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Politics of inequality in the urban water cycle: experiences from Argentina and Brazil

Lookup NU author(s): Emeritus Professor Esteban Castro

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Abstract

Edited Issue.The issue features four articles, three covering topics from Brazil, in Portuguese, and one from Argentina, in Spanish. Article 1 is authored by Suyand Ana Lsituation of unequal access to water and environmental vulnerability more generally in the Rio de Janeiro Metropolitan Region. The article is based on research carried out in Queimados municipality, in the Baixada Fluminense, as part of the NetworkProject (http://waterlat.org/projects/desafio/), which was developed between 2013 and 2015. Article 2 was authored by Marcelo Aversa, Vanessa Lucena Empinotti, and Jeroen Johannes Klink, from the Federal University of the ABC in Sao Paulo. It presents a critical discussion of the notion of human right to water adopted by the International System of Human Rights, exposing the contradictions of the concept and of the normative structure behind it, which among other issues simultaneously promotes the human right to water and water privatization as a possible option. The authors also emphasise the contradictions between the privatization-friendly approach to the human right to water promoted by international organizations and national governments and the of Living in Plenitude (Buen Vivir)inspired pioneering constitutional reforms on this issue in Ecuador and Bolivia. Article 3, by Ana Paula Fracalanza and Mariana Gutierres Arteiro da Paz, from the University of Sao Paulo, focuses on the catastrophic water shortages affecting the metropolitan regions of the State of Sao Paulo since 2014. The authors emphasise the contradictions in the urban politics of water and sanitation services, particularly in the Sao Paulo Metropolitan Region, where these services are run on a commercial basis. Among other issues, the article discusses the deepening of the conditions of vulnerability, inequality and injustice affecting the poorer sectors of the population, which according to the authors are caused by the dominant capitalist approach to water management and the lack of implementation of democratic principles and mechanisms enshrined in the 1988 Constitution, such as effective social participation in the control and monitoring of the management of essential services. Article 4 was authored by Ana Nunez, from the National University of Mar del Plata, Argentina, and proposes a critique of prevailing approaches to public-policy analysis using examples from the history of water and sanitation services in Argentina. The author argues that there is a need to transcend what she terms hegemonic academic literature that places emphasis on the techno-bureaucratic and physical aspects of managementgenerated and developed, giving analytical pre-eminence to the study of these policies order grounded on the production and reproduction of social inequalities. The topics covered by the four articles are of the highest relevance. They address problems that are among the key factors accounting for the failure in meeting the 2015 Millennium Development Goals for water and sanitation services, and contribute to the ongoing debates about the obstacles and opportunities that we face in relation to the new challenges set by the 2030 Sustainable Development Goals, which aim to universalise the access to water, sanitation and hygiene.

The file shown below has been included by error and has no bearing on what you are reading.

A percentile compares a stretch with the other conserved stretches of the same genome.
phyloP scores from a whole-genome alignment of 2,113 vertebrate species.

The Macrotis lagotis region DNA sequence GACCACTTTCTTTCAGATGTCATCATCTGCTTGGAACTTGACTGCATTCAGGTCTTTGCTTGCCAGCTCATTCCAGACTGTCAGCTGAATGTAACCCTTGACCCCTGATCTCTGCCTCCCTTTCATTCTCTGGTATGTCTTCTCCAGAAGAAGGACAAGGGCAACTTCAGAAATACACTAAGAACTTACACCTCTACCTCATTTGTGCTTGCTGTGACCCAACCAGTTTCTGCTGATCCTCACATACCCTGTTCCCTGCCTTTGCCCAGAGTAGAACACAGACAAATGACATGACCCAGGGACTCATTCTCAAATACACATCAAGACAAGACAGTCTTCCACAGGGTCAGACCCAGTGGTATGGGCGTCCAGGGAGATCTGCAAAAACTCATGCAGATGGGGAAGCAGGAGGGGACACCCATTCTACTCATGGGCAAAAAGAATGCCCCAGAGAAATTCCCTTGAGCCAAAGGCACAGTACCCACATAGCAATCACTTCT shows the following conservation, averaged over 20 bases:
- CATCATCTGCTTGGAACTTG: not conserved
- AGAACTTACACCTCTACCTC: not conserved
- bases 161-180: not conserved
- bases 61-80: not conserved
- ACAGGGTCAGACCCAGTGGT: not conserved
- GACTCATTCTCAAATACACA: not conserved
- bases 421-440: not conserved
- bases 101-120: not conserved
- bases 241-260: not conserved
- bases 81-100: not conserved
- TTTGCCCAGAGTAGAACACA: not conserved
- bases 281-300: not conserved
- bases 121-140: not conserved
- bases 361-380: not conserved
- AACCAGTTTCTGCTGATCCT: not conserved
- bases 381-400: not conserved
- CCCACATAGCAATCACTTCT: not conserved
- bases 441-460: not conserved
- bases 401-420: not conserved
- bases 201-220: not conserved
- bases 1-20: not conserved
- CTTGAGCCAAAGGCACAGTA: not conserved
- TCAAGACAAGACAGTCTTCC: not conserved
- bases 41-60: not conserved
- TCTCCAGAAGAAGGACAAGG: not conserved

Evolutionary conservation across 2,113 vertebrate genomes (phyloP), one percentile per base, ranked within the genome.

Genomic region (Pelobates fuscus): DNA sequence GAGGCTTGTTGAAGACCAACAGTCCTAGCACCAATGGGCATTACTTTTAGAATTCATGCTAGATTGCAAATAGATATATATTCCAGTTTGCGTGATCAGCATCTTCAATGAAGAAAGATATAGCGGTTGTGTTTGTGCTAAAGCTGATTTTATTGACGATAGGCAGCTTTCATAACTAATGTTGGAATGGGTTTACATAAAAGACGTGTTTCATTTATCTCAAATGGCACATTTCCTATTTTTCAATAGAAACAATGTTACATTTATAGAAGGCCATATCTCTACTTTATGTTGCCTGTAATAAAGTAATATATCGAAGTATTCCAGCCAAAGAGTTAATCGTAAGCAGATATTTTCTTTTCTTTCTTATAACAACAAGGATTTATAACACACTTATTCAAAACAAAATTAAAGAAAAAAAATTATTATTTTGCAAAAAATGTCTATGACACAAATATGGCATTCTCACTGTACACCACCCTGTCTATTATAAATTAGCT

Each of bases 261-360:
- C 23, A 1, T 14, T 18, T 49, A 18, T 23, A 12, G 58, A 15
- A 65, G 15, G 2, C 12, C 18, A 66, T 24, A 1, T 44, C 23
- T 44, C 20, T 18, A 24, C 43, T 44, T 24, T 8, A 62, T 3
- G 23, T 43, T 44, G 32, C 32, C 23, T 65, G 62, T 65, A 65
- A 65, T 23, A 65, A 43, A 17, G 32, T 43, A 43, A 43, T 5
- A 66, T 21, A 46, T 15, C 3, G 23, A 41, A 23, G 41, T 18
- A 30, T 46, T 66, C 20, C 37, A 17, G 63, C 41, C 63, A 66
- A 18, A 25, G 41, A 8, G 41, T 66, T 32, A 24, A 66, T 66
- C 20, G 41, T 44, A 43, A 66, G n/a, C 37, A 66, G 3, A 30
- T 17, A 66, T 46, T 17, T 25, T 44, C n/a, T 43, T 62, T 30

Publication metadata

Author(s): Castro JE, Quintslr S, Maiello A, Britto AL, Aversa M, Empinotti VL, Klink JJ, Fracalanza AP, da Paz MG, Núñez A

Publication type: Article

Publication status: Published

Journal: WATERLAT-GOBACIT Network Working papers

Year: 2018

Volume: 5

Issue: 3

Pages: 1-105

Print publication date: 01/09/2018

Online publication date: 24/09/2018

Acceptance date: 31/05/2018

Date deposited: 18/07/2019

ISSN (print): 2056-4856

ISSN (electronic): 2056-4864

Publisher: WATERLAT-GOBACIT Network

URL: http://waterlat.org/publications/working-papers-series/vol5/vol-5-no-3/

DOI: 10.5072/zenodo.265283

Notes: Edited Issue. Open access version also available at: https://sandbox.zenodo.org/record/265283


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